Breadking the Grid, Making Our Class
Publisher: Against the Current
Date Written: 01/01/2014
Year Published: 2014
Resource Type: Article
Cx Number: CX20344
Yang provides a reading of E.P. Thompson's "The Making of the English Working Class" through the lens of contemporary and historical working-class revolutions and struggles.
The quality of chapter XI, "The Transforming Power of the Cross," for instance, cannot be understood unless we take into account EPT's own Methodist upbringing and socialist humanist campaign to democratize Communism first from within the Party, then from outside after the 1956 Hungarian Revolution. The writing thus expresses indelible immediacy.
EPT's attentive parsing of Methodism's bureaucratic ossification under Rev. Jabez Bunting, as it turned into a "desolate landscape of Utilitarianism in an era of transition to the work-discipline of industrial capitalism", calls to mind how such ideological correspondences would recur in later forms of industrial capitalist work-discipline. Examples range from Meiji Japan's state-nationalist recuperation of the emperor in mobilizing industry and war to Leninist calls for "socialist accumulation" under Taylorist labor discipline, to Christian fundamentalist resuscitation of the Protestant work ethics in the United States and elsewhere.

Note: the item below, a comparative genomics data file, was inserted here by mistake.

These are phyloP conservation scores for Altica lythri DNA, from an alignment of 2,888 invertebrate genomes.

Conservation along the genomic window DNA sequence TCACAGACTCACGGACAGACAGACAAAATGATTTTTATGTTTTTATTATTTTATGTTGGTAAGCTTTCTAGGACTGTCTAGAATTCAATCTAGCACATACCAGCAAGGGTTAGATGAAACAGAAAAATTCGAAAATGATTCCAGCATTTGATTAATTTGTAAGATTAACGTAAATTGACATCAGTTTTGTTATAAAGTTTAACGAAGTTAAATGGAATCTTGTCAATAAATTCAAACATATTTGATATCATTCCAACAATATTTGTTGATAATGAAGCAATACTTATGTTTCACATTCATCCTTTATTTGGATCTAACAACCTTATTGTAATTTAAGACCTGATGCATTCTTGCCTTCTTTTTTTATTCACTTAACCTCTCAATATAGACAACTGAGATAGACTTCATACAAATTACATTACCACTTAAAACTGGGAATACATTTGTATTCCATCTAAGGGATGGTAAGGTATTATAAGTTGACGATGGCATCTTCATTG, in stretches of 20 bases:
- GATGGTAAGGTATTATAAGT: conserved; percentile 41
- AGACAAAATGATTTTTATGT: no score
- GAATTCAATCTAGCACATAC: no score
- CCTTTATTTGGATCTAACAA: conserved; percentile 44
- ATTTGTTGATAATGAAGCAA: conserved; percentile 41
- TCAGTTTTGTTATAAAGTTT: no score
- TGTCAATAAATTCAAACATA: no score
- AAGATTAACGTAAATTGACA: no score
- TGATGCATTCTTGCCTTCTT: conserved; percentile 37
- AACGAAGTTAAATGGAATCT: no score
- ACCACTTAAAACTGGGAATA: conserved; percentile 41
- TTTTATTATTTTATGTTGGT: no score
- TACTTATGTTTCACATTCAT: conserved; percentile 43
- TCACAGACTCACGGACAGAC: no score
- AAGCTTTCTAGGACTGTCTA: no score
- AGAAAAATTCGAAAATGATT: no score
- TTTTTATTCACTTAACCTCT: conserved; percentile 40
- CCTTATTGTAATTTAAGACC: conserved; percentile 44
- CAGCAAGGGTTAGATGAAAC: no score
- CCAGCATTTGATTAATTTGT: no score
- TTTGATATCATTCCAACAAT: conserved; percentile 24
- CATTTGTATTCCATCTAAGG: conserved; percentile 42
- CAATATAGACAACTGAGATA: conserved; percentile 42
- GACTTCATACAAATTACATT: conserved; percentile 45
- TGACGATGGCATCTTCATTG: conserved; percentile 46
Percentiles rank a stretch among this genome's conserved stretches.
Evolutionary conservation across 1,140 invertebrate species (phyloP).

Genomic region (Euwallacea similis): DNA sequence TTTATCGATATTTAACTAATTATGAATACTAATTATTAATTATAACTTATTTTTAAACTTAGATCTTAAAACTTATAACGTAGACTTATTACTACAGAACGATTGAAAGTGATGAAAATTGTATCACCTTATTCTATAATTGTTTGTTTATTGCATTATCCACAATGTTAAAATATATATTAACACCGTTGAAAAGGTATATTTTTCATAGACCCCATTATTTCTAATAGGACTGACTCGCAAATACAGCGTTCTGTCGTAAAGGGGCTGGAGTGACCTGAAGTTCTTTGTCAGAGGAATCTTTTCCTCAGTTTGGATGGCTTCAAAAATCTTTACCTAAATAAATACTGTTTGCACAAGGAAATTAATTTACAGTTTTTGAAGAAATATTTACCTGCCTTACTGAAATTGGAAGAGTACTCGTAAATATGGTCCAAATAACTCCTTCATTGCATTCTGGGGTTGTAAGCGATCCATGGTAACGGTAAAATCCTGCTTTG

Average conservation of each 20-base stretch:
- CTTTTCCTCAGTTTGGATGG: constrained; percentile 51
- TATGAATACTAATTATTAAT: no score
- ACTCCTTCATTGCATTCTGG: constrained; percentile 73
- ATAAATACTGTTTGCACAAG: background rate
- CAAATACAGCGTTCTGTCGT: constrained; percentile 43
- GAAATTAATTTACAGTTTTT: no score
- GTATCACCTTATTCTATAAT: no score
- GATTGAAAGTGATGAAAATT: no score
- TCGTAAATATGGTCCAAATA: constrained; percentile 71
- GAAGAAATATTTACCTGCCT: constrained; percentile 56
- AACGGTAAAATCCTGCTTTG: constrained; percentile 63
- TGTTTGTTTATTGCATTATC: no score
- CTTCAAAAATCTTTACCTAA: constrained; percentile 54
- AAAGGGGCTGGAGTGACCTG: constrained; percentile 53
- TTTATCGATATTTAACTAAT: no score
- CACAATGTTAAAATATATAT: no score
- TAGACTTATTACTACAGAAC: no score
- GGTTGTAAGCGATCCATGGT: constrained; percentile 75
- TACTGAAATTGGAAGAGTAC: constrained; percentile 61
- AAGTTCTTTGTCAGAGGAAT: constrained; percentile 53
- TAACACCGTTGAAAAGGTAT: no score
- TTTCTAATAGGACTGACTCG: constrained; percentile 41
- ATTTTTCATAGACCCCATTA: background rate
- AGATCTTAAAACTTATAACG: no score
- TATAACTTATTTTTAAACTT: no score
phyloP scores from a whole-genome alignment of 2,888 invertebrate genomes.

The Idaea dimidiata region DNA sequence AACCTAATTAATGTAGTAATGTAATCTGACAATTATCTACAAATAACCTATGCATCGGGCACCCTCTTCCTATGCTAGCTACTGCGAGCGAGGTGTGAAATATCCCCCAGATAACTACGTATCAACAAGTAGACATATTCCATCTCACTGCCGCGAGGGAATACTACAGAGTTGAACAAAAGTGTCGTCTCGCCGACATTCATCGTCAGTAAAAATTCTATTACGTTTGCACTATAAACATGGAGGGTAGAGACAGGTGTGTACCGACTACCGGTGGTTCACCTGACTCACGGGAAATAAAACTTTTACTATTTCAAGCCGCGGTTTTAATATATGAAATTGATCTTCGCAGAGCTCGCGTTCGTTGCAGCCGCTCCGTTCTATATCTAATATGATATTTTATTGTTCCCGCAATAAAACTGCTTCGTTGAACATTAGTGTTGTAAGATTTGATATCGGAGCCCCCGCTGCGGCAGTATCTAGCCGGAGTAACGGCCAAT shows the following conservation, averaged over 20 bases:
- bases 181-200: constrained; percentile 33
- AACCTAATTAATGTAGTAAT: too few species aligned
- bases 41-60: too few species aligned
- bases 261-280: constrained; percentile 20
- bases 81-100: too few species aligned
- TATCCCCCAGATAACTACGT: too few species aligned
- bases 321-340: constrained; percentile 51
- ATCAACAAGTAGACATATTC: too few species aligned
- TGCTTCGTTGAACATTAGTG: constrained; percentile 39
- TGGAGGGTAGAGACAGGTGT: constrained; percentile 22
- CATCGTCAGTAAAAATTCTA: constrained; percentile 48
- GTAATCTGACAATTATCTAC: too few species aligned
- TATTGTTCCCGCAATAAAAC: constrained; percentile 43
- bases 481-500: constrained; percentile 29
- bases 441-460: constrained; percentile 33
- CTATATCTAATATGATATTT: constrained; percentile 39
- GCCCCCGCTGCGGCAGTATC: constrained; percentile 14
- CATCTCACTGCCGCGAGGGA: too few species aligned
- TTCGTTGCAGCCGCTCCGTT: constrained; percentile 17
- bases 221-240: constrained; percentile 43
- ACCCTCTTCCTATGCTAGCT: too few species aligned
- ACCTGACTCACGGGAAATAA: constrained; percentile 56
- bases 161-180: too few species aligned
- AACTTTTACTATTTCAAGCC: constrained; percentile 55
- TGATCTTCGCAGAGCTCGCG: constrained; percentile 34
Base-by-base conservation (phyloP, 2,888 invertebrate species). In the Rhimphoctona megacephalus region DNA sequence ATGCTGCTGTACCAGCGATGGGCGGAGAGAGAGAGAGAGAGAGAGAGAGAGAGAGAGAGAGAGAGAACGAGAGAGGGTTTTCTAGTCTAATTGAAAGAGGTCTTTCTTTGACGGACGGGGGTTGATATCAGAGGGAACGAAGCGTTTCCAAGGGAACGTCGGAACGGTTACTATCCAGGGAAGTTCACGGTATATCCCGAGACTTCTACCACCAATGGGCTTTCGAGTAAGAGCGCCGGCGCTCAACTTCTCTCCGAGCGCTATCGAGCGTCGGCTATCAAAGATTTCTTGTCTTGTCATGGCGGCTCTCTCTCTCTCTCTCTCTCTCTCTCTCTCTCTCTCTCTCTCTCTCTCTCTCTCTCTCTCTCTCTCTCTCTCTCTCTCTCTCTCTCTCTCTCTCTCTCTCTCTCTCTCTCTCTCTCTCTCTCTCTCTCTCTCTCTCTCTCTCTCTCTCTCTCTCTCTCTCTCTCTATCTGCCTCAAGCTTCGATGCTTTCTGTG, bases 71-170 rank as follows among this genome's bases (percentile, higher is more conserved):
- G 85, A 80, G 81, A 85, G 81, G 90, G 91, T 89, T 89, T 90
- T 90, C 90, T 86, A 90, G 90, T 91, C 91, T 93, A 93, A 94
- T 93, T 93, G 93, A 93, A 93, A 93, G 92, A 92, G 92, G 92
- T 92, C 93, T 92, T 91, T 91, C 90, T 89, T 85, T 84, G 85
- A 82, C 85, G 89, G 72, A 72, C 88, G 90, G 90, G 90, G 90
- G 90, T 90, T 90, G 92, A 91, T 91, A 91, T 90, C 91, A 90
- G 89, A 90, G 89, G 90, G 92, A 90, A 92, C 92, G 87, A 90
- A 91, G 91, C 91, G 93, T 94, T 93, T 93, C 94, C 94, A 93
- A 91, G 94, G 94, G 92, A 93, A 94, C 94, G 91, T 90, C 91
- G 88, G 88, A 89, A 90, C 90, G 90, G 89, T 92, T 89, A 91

EPT's characteristic verve recaptures what might appear to be a minor chiliastic cult of Johanna Southcott as an intimate kin of Methodist revivalism in absorbing the political despair of the popular movement after the defeat of the revolutionary 1790s. Through the microcosm of local social experience, we thus learn to gauge the totality of a world-historical ideological drift.
Moreover, The Making shows that such despairs were temporal and even reversible, as Methodist workers and preachers took to "the different fields of working-class politics" and swelled the rank and file of Peterloo demonstrators and the Chartist movement.